Nov 08 2018

One close ally and one fierce enemy of Erdogan voted out in U.S. elections

Two members of the U.S. Congress who took opposing stances on ties between Turkey and the United States were voted out of office in Tuesday’s midterm elections.

Republican Pete Sessions, co-chair of the bipartisan Congressional Caucus on Turkey and Turkish Americans, lost his bid in Texas for reelection to the U.S. House. “Pro-Turkish PACs spent heavily on him this cycle,” according to Eli Lee, a researcher at Citizens for Responsibility and Ethics in Washington.

The Turkish Coalition USA PAC is a regular donor to Sessions, giving at least $29,500 in total with its central and local branches as well as some other pro-Turkish government PACs over the last two years, according to campaign finance data.

Another Republican, Dana Rohrabacher of California, was narrowly defeated by a Democrat. Rohrabacher was well known for his anti-Erdogan rhetoric and pro-Russian views and friendly relations with Vladimir Putin.

He is also tight with the Gülen movement, according to Ekim Alptekin, the Turkish businessman who was caught up in the lobbying scandal that brought down former Trump national security advisor Michael Flynn.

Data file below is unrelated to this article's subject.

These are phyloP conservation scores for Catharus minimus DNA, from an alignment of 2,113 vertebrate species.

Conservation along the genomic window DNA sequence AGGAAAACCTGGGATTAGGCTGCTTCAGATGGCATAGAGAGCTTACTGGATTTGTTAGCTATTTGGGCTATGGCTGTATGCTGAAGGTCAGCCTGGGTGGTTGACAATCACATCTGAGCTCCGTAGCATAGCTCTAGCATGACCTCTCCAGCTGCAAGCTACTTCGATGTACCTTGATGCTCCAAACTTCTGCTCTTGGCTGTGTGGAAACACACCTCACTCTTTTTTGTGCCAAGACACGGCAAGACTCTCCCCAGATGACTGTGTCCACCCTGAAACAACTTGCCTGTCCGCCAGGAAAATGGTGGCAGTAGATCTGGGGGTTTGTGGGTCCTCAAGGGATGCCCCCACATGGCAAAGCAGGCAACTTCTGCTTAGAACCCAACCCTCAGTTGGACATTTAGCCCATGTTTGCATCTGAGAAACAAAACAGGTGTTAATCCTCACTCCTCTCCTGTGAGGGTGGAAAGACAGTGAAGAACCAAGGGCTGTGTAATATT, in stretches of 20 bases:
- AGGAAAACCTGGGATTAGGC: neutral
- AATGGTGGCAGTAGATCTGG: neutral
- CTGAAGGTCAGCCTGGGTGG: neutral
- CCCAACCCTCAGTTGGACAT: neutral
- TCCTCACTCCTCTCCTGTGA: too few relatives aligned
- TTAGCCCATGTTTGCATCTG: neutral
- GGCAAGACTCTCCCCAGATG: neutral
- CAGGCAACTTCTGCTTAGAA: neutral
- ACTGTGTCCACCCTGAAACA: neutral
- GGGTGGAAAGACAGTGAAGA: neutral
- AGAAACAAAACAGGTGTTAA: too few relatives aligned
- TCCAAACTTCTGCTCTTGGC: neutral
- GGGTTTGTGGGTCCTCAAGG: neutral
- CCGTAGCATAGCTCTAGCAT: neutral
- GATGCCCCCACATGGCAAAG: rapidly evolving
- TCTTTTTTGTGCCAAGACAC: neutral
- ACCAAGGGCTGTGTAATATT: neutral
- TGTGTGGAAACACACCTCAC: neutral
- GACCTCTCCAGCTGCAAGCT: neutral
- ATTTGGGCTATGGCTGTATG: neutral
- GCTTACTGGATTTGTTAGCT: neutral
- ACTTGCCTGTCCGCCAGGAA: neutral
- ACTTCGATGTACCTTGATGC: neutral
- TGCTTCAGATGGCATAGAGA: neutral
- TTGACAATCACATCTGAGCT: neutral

“FETÖ’s closest member in the U.S. House lost … Better developers are ahead,” Alptekin tweeted on Thursday, using a Turkish acronym that refers to the Gülen movement as a terrorist organisation. Ankara blames the organisation for the failed coup attempt in 2016.

Two days before the coup attempt, Rohrabacher said in a Congressional hearing that he was “concerned that Turkey is on the wrong track” and added Erdoğan’s attacks on Gülen were “counterproductive,” according to Politico.

Days after the coup attempt, he said in a statement “Nothing in Gülen’s record suggests he would plot a military coup.”

Special Counsel Robert Mueller, who is investigating Russian interference in the 2016 U.S. election, is looking into a meeting between Rohrabacher and Flynn, who is alleged to have been working to advance Russian policies, NBC News reported last year.

Sessions drew the ire of the Armenian lobby when he introduced a Turkey–Armenia normalisation bill last year during a bipartisan push to recognise the Armenian genocide. The bill aimed for improved ties between Armenia and Turkey and omitted any mention of genocide. The move was a win for Turkey’s attempts to close debate on massacres of Armenians during World War I.

On the other hand, Adam Schiff, who had also very harsh statements against the Erdogan government as well as strong supporter of Armenian genocide bills and Armenian causes elevated to be the head of powerful intelligence committee at the House as his party takes over the majority.